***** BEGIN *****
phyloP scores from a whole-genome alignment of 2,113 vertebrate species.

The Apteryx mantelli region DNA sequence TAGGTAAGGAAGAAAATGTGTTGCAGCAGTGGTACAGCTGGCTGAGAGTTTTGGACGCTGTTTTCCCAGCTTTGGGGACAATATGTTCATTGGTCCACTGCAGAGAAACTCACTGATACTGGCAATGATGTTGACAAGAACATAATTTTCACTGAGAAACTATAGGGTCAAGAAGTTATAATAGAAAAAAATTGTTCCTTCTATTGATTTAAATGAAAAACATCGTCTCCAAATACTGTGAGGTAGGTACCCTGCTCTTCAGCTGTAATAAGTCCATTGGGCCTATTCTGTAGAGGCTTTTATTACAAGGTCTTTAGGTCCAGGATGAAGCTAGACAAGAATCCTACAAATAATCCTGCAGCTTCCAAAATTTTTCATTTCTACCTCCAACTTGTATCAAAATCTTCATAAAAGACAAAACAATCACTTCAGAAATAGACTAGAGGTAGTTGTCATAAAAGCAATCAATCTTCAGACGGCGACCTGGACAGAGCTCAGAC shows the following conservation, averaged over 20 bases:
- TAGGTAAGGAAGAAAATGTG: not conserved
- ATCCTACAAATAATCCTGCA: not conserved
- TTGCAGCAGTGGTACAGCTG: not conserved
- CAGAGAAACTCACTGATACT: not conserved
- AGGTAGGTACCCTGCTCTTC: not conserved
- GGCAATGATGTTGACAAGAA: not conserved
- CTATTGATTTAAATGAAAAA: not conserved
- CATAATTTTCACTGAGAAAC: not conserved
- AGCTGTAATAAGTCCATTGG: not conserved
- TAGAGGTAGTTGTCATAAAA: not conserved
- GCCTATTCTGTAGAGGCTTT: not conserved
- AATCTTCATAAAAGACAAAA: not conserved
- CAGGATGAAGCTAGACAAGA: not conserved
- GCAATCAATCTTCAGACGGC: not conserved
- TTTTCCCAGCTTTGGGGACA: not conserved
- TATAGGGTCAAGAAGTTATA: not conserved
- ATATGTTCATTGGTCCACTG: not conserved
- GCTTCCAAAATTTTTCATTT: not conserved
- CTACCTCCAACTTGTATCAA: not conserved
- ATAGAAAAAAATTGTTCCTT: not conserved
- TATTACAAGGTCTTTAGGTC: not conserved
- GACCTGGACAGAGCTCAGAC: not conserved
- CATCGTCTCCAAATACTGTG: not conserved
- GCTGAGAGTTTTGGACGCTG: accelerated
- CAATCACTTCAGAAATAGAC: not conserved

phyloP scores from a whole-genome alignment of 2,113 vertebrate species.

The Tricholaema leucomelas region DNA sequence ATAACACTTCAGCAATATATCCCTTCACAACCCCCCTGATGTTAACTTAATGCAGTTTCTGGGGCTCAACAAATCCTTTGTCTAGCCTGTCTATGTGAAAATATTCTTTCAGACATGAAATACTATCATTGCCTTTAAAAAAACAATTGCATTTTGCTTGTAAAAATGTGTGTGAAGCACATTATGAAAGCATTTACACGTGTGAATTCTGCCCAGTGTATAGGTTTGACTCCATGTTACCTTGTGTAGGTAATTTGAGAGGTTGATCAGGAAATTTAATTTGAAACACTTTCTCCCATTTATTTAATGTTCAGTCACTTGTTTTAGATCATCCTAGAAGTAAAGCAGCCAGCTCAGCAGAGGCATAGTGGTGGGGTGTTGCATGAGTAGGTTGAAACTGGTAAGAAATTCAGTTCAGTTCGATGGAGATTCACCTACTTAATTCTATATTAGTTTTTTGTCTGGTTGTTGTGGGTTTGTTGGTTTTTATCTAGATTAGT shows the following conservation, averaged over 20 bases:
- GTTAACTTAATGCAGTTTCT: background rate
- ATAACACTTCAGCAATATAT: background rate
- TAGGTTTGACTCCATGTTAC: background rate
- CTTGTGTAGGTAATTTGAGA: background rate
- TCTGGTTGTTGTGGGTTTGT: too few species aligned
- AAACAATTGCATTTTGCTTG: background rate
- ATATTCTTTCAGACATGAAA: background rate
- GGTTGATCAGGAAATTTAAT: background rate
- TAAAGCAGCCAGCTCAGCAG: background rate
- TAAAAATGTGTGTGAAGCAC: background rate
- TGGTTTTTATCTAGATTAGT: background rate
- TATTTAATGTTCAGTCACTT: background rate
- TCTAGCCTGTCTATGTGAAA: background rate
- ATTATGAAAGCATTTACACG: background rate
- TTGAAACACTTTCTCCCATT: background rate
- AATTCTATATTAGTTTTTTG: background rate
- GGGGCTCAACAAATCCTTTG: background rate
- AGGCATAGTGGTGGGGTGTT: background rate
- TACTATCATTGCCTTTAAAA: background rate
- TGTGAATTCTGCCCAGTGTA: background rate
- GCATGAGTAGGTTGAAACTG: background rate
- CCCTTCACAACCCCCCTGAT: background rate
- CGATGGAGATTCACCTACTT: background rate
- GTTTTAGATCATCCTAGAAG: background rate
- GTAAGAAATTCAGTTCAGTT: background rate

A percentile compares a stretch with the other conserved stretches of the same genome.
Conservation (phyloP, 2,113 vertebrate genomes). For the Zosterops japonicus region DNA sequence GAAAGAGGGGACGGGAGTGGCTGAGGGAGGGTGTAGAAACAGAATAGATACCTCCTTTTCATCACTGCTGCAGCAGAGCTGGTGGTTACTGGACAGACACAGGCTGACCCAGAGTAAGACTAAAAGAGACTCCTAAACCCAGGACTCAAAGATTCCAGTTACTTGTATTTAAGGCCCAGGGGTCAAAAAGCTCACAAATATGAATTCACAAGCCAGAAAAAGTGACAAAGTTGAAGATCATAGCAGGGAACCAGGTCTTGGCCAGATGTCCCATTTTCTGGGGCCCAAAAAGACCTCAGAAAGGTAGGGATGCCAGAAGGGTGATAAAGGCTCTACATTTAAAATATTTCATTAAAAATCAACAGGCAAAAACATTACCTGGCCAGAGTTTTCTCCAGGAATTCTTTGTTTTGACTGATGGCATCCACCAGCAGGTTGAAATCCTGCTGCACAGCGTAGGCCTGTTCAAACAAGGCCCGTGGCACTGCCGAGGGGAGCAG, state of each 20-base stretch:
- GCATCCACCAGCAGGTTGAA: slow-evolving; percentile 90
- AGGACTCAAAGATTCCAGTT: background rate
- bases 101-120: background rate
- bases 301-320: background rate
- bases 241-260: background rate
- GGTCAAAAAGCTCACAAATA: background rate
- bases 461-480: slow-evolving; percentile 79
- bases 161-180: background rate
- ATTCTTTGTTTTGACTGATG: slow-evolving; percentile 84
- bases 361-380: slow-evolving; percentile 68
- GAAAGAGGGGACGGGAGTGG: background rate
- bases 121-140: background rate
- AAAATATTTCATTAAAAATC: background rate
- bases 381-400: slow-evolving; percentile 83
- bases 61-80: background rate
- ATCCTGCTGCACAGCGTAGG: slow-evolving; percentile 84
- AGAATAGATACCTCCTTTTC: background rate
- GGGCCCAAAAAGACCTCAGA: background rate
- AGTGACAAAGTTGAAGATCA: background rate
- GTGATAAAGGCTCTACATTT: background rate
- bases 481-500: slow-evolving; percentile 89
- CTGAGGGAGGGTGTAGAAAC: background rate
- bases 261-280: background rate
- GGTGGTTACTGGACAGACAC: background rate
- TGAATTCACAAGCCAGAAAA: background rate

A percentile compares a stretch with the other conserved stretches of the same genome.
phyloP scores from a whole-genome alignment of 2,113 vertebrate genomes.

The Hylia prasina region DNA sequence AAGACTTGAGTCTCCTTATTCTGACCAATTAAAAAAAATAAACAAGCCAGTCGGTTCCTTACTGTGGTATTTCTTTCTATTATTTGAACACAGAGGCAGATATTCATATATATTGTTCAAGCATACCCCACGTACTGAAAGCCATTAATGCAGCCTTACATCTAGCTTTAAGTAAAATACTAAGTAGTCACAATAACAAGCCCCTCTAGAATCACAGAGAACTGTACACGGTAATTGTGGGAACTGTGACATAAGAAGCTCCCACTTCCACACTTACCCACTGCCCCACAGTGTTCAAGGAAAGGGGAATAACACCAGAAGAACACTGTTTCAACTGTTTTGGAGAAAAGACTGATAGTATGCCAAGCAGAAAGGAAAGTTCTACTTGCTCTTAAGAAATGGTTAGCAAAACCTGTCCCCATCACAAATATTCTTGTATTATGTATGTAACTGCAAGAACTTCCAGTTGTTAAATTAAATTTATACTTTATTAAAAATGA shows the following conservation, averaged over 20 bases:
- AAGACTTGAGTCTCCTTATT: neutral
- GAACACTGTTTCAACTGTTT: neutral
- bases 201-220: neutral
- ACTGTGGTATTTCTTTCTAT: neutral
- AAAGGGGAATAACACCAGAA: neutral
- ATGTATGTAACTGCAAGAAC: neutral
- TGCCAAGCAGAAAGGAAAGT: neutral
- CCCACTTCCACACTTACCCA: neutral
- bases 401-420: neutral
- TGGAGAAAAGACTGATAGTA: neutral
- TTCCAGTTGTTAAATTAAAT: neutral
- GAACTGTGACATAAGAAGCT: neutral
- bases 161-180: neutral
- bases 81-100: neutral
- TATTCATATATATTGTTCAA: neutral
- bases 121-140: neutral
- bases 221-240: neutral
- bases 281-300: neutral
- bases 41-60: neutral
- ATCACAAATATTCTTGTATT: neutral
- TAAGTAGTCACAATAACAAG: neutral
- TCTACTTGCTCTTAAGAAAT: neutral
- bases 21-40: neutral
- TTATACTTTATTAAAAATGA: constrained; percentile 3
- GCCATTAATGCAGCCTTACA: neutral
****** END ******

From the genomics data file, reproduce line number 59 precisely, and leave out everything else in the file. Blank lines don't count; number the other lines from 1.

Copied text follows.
- bases 101-120: background rate